Moral of the story, you'll be buying more than one rider before the first 10 years have passed. Get what you can afford now, but don't get the least pricey just to save a buck .... because it'll cost you in the long run.
 

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yes the warranty is transferable on a JD tractor - sometimes you can pick up a slightly used one or one returned with John Deere Promise for significant savings. Here is one from Meade tractor, its a JD promise return with 1 hour on it, price listed is list price for a X380-- But I'm guessing you can get 400 or 500 bucks off on it. And this tractor comes with new warranty - wouldnt cost you much more than a X350-- and if your interested they should ship to closest Meade dealer to you


https://www.meadetractor.com/used-equipment/lawn-garden-tractors/john-deere-x380-e487072/
 

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Question becomes, CAN you do some of your own repairs? Have a place to work on 'em? Tools? Mechanical aptitude?

Keep in mind, I have seen shade tree mechanics rebuild their automatic transmissions, that have never been into one before, using just resources found on the net, and various forums. :) The internet is an awesome resource. You can find darn near anything you need.
 

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I find it odd that people don't anticipate and budget for property maintenance. When they look at a house with an acre or more of property, they should plan on about $10,000 for yard machines and equipment of various types. That may not all go out the first month or two, but very likely will in the first year or two.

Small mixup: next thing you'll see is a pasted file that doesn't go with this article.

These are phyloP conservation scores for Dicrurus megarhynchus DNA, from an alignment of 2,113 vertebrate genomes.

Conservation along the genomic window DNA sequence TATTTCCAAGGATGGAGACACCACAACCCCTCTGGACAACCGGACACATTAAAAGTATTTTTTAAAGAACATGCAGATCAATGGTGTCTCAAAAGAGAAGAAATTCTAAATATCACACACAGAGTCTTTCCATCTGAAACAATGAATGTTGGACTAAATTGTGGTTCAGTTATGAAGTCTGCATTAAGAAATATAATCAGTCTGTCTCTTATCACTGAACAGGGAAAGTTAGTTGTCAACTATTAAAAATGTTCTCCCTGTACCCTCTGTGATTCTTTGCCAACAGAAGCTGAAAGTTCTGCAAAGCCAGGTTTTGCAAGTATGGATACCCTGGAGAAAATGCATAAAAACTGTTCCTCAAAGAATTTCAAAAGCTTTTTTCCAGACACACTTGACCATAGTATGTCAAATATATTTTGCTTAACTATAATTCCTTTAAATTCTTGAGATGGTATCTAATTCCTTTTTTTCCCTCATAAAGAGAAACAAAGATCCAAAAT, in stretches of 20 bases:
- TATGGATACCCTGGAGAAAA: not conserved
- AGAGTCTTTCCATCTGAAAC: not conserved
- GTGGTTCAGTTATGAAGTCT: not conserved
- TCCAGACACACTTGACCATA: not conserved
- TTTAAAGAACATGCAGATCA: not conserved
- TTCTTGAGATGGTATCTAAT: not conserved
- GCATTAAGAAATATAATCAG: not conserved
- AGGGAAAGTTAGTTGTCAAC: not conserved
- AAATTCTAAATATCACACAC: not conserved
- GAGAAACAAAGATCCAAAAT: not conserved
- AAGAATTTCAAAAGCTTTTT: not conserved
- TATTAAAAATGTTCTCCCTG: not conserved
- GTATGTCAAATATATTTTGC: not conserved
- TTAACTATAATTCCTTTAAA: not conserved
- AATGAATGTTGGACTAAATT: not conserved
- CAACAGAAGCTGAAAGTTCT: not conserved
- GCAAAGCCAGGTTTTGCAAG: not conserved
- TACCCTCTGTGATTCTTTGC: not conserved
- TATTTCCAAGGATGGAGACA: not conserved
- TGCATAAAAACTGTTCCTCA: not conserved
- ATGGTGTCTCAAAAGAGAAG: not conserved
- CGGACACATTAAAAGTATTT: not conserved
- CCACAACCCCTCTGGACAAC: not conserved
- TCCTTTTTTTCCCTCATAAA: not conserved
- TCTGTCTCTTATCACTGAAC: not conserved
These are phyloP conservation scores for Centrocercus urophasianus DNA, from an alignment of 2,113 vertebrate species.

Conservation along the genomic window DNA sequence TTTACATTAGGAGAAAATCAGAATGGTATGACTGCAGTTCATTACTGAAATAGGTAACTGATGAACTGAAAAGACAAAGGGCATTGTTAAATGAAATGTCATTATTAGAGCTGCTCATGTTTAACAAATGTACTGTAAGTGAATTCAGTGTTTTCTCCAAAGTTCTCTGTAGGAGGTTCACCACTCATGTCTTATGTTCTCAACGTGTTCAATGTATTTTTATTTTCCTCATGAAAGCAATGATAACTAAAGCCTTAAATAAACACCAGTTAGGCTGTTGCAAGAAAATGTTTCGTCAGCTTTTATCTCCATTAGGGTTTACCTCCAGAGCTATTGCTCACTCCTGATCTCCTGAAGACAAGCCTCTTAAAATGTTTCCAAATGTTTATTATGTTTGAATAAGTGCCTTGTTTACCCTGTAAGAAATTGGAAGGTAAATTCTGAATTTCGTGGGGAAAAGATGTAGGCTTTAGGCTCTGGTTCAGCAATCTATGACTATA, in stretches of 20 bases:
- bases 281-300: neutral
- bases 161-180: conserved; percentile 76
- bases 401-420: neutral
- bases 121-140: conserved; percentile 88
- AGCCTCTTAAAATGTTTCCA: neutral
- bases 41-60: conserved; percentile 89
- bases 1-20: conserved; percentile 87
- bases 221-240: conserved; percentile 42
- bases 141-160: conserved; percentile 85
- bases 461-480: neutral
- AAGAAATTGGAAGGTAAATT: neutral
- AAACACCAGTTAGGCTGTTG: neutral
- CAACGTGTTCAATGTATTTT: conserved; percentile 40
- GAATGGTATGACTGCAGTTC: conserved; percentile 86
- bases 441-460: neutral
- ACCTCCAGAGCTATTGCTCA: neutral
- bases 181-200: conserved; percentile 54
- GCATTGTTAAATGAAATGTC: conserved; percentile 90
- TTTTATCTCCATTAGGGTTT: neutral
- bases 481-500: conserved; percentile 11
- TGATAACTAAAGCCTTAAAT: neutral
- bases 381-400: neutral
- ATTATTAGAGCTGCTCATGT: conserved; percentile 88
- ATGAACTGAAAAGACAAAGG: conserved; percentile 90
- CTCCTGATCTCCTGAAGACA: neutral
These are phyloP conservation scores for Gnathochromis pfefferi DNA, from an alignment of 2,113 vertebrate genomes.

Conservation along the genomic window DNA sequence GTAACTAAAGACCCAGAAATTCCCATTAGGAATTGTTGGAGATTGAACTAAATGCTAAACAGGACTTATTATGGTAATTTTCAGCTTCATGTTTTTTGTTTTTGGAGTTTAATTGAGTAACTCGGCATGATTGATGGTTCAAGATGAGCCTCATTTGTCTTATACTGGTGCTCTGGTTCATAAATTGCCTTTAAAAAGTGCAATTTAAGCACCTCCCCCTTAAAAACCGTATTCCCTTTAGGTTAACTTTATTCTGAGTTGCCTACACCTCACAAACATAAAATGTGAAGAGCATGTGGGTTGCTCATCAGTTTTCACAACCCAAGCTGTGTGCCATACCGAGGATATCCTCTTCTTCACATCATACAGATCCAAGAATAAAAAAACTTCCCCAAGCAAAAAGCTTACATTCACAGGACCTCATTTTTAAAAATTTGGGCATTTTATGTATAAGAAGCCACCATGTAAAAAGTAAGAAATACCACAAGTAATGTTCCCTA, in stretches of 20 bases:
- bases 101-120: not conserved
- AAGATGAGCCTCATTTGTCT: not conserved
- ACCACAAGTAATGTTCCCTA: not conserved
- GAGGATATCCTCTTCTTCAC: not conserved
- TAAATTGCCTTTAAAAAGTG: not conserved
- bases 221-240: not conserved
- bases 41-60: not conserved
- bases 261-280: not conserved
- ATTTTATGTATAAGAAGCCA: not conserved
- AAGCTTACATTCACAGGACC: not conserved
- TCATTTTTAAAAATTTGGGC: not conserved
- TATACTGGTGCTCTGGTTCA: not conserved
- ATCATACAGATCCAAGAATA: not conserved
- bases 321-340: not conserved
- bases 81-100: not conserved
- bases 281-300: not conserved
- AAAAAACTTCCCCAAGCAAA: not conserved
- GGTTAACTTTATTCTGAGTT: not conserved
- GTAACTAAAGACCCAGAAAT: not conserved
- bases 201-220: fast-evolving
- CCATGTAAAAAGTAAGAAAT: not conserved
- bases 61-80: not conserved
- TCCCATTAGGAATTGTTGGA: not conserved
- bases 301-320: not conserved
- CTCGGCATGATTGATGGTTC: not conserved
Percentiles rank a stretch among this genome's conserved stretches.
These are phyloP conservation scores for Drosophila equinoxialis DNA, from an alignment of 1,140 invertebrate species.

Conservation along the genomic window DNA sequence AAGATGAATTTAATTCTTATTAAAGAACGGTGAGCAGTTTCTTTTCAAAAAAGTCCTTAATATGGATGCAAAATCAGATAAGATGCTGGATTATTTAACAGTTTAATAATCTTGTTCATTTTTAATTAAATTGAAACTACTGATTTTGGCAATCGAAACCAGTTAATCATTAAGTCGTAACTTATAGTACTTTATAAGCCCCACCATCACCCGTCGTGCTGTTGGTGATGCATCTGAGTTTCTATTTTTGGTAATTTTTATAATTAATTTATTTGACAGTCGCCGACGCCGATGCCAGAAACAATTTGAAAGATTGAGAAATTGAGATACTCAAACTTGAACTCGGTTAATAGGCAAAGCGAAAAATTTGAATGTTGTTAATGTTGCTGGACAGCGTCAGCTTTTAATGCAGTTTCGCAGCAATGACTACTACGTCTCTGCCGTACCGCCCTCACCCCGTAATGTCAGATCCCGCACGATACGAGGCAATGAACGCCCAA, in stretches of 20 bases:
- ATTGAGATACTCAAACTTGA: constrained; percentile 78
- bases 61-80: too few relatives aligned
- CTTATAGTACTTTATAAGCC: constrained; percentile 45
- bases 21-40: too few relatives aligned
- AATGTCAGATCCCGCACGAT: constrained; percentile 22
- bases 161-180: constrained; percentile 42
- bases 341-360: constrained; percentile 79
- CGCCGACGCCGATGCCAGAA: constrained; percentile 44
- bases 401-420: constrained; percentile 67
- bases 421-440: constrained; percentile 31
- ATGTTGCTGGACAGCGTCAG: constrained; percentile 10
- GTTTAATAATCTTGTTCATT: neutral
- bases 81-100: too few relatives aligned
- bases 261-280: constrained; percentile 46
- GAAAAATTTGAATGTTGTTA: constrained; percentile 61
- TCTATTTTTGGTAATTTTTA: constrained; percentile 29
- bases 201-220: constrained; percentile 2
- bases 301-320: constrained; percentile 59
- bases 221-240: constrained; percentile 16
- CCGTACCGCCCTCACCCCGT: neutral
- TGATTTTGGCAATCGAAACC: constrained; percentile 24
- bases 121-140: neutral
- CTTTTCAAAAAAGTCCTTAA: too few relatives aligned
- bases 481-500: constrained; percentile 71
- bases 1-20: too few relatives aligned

There used to be an old auto repair commercial that touted preventative maintenance over major repairs with a tag line ' you can pay me now, or you can pay me later'.

You can buy a cheaper machine now and have to replace it in a few years, or you can buy a better machine now that will last longer. If you're mechanically inclined and can do your own repairs, maybe the lesser machine will work out. My first rider was/is fairly low end and tackles hills similar to those. But it has not been without problems. I've had to replace the transaxle once and now attack the hills in a different manner. Many people would have scrapped that machine instead of replacing the transaxle.

I now have a second rider, acquired free from a neighbor who wore it out. Some repairs and I can alternate between machines to minimize the load of mowing. My third machine is a SCUT with a belly mower that does the bulk of mowing, but I still use the smaller ones.

Moral of the story, you'll be buying more than one rider before the first 10 years have passed. Get what you can afford now, but don't get the least pricey just to save a buck .... because it'll cost you in the long run.
Fram filters....you can pay me now or pay me later.

This 10 grand deal?
I all depends how capable you are at keeping this maintained and fixed when they break. Bought my 1 1/2 acres 12 yeas ago. It came with an older JD STX38 mower. It has served me well with a few little issues for 12 years now and is still chugging along.
Granted, I have a bunch of other GTs now, because I decided that was going to be my hobby rather than old cars, but that STX would have maintained this place just fime I would think.
I was never one for having the best and most expensive....OK, I'm a tightwad..........I don't have near 10 grand in all the tractors I have had. Just sayin'